For Oregon Congressman Greg Walden, elections have been about as suspenseful as a sunrise.

You know what's coming.

A Walden win. A big Walden win.

Walden, the Republican from Hood River who represents the state's vast 2nd Congressional District, which encompasses all of Oregon east of the Cascades, was elected in 1998 with 61 percent of the vote. Democrat Kevin Campbell pulled in about 35 percent.

Not exactly competitive, but none of Walden's other Democratic rivals has come as close as Campbell did nine years ago.

In the 2000 election, Walden's first as an incumbent, he received 74 percent of the votes. In the three subsequent elections Walden garnered 72 percent, 72 percent and 67 percent.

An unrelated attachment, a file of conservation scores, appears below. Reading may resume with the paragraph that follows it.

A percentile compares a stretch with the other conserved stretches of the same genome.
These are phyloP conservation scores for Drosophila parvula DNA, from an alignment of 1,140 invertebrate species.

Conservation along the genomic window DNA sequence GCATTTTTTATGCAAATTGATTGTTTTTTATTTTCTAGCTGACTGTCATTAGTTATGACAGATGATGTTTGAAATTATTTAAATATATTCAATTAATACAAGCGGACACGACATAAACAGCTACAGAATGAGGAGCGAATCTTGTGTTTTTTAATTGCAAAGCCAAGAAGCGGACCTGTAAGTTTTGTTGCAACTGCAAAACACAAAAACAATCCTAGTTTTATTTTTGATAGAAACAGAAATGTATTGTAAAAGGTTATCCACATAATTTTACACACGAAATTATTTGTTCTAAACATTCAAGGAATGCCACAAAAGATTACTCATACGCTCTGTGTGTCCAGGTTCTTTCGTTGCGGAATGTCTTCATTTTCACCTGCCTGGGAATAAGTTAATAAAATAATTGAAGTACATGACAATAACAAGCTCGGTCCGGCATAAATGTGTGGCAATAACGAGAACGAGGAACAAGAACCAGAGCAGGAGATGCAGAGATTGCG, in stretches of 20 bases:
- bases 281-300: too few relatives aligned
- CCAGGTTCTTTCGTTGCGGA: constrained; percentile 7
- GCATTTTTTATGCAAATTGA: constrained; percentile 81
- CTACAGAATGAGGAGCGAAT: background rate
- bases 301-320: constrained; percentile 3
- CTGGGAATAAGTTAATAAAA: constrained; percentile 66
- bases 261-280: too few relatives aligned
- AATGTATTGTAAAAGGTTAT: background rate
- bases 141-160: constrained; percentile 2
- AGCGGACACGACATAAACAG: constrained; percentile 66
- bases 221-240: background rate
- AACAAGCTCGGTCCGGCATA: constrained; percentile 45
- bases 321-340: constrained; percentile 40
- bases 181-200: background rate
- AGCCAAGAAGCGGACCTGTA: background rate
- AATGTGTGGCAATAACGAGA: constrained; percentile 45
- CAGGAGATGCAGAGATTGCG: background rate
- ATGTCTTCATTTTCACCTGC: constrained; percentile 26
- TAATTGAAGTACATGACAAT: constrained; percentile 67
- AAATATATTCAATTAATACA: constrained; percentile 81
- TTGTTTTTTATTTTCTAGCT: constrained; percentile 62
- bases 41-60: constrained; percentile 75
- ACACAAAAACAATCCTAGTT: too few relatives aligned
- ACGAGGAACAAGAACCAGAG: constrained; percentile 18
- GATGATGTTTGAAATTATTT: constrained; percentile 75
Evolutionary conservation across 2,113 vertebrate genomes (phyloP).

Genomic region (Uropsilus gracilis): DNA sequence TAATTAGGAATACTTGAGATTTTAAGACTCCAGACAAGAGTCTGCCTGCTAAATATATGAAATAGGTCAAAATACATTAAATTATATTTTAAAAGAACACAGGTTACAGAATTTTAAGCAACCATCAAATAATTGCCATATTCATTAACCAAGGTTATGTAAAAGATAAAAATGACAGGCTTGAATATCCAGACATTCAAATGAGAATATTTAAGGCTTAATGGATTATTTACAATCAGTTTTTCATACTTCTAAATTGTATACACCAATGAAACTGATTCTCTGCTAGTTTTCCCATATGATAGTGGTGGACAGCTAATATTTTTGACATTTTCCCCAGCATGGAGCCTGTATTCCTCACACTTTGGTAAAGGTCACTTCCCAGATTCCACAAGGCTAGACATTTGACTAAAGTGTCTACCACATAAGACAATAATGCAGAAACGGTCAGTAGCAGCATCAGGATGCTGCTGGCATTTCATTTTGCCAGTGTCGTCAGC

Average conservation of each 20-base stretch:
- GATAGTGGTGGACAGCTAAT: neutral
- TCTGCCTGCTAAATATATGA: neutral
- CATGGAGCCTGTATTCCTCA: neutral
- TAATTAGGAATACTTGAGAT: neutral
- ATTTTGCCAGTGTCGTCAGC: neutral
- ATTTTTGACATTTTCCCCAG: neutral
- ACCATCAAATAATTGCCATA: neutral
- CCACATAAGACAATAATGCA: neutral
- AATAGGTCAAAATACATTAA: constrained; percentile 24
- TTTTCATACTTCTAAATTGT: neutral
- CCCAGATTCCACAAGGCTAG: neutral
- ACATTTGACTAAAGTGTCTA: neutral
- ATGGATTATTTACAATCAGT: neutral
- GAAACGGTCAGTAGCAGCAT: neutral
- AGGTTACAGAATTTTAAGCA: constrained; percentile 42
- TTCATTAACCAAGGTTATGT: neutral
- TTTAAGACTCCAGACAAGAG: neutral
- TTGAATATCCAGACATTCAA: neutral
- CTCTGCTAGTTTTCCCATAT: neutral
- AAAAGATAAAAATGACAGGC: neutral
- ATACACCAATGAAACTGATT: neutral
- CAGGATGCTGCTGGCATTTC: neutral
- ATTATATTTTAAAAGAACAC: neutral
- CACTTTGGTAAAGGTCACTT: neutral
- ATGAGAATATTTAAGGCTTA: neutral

We think Walden has earned that sort of support.

He has been an effective representative for his district on important matters such as forest health and federal payments to cash-strapped counties.

Still, we think 2nd District voters would be better served if the Democratic Party could put up a more imposing foe against the Walden juggernaut.

So would Walden.

Although we don't believe Walden has ever shortchanged his constituents, or become complacent because he feels his political position is impregnable, we're equally certain that he would benefit if he had to campaign against a candidate who truly challenged him.

A competitive campaign could prompt Walden to review his positions on vital issues and, perhaps, to consider changes that would help his district.

If nothing else, the 2008 2nd District race would certainly be more interesting if it the outcome didn't seem preordained.